The Globalization Protest Movement in Comparative Perspective


  • Bruce Podobnik Lewis and Clark College
  • Thomas E. Reifer University of California, Riverside



Throughout the history of the modern world-system, projects of globalization promoted by world elites have been met with resistance from people on the ground whose livelihoods have often been threatened. As the geographic scale of global capitalism has expanded, and its penetration into daily life has deepened, the scale and intensity of resistance to this system has grown as well. Local e?orts to protect traditional ways of life, for instance, have evolved into national campaigns for union protections and then into international movements for stronger labor, human rights, and environmental protections. Today, as global elites push for the ?nal incorporation of all regions into a single capitalist system based on neoliberal principles, they are being met by an unexpectedly resilient, far-reaching, and multi-faceted coalition of resistance. Whatever it may be called?the ?anti-globalization movement,? the ?global solidarity movement,? or the ?globalization protest movement??it is clear that this anti-systemic movement has emerged as an important challenger to the dominance of global capital over the contemporary world.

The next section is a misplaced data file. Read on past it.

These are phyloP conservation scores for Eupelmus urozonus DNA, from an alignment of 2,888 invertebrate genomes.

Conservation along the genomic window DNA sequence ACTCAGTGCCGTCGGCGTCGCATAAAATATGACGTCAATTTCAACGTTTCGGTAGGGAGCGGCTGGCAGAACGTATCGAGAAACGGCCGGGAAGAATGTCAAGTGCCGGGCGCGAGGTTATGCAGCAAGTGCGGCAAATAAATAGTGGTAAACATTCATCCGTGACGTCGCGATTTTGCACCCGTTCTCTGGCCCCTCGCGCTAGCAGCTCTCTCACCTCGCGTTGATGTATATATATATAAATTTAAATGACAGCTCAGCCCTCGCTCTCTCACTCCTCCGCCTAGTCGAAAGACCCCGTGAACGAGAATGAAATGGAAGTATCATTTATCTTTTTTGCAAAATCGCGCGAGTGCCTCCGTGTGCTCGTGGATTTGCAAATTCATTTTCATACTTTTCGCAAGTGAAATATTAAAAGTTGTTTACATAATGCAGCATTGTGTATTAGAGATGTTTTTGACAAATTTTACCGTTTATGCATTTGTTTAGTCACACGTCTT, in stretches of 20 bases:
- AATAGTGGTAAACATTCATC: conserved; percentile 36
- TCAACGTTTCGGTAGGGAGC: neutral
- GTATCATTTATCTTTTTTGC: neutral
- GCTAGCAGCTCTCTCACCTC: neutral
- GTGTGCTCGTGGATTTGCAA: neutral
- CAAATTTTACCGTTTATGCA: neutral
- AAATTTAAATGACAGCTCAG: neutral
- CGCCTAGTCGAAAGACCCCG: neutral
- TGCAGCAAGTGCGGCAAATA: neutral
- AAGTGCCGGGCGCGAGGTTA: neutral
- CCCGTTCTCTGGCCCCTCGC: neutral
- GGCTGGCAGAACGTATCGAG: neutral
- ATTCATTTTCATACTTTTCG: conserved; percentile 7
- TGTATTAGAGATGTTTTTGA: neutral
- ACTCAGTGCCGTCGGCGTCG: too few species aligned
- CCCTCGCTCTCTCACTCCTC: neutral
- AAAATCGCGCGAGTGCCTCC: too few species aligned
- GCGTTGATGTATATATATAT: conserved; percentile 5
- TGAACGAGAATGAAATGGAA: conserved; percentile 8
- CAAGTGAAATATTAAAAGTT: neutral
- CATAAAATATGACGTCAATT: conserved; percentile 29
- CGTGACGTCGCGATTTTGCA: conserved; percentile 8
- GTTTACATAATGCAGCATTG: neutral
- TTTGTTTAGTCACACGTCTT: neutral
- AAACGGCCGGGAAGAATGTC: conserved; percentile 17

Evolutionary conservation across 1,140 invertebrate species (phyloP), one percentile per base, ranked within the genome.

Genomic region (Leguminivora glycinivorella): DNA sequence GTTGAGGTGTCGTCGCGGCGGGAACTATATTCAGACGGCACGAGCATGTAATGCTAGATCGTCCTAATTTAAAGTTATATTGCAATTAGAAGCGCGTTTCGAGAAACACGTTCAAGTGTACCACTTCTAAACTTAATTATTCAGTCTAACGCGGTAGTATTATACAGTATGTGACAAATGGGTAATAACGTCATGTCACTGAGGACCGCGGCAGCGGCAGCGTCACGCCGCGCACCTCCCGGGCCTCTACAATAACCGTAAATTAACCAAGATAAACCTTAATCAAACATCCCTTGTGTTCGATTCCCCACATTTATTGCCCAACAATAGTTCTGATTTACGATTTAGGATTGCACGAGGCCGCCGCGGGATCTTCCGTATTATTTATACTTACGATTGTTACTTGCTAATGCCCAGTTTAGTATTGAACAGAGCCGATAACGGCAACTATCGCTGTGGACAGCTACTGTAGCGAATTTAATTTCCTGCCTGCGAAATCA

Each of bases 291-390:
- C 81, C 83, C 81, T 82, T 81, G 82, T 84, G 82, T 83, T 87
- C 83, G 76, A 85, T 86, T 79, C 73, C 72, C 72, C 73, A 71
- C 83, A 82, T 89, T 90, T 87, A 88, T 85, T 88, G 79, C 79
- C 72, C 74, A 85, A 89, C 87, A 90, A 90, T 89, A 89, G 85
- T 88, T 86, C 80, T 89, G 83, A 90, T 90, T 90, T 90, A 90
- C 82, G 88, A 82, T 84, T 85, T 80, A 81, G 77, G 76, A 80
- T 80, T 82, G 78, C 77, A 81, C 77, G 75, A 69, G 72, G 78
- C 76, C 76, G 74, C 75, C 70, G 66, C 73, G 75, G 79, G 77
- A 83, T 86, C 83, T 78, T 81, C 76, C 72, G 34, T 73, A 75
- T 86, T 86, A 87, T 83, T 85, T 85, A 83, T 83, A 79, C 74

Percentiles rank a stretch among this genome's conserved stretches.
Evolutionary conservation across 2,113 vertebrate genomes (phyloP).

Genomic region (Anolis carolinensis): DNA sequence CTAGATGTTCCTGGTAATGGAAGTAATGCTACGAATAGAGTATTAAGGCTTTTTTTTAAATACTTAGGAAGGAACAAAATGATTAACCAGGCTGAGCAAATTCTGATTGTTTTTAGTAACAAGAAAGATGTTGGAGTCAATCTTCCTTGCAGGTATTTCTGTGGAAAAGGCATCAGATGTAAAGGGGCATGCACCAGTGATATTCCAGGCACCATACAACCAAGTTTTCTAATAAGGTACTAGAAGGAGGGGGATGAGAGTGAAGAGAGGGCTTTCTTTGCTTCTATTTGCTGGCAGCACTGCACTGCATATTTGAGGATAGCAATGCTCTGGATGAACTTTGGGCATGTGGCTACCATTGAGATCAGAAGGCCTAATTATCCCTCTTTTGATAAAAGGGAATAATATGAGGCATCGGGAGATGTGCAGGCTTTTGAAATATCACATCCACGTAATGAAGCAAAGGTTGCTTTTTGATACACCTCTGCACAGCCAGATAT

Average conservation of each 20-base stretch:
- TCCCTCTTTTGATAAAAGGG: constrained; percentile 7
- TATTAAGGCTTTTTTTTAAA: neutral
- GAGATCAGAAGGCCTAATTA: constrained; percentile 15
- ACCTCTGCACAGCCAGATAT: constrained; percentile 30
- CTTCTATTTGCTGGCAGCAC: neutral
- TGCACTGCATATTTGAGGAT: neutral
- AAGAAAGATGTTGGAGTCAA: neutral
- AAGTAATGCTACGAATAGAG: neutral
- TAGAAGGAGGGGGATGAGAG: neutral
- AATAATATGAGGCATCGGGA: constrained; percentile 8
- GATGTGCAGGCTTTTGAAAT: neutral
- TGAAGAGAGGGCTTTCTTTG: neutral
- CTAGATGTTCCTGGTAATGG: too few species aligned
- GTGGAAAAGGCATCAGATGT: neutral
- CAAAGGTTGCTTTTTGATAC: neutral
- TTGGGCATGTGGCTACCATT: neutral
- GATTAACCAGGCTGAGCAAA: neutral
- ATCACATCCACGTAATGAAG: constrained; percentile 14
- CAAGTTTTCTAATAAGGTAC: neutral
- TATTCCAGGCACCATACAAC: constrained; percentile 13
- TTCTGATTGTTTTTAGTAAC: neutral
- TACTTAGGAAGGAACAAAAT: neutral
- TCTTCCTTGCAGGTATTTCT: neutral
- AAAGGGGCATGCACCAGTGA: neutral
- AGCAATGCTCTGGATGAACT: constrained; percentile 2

How to Cite

Podobnik, B., & Reifer, T. E. (2004). The Globalization Protest Movement in Comparative Perspective. Journal of World-Systems Research, 10(1), 3–9.



Global Social Movements Before & After 9/11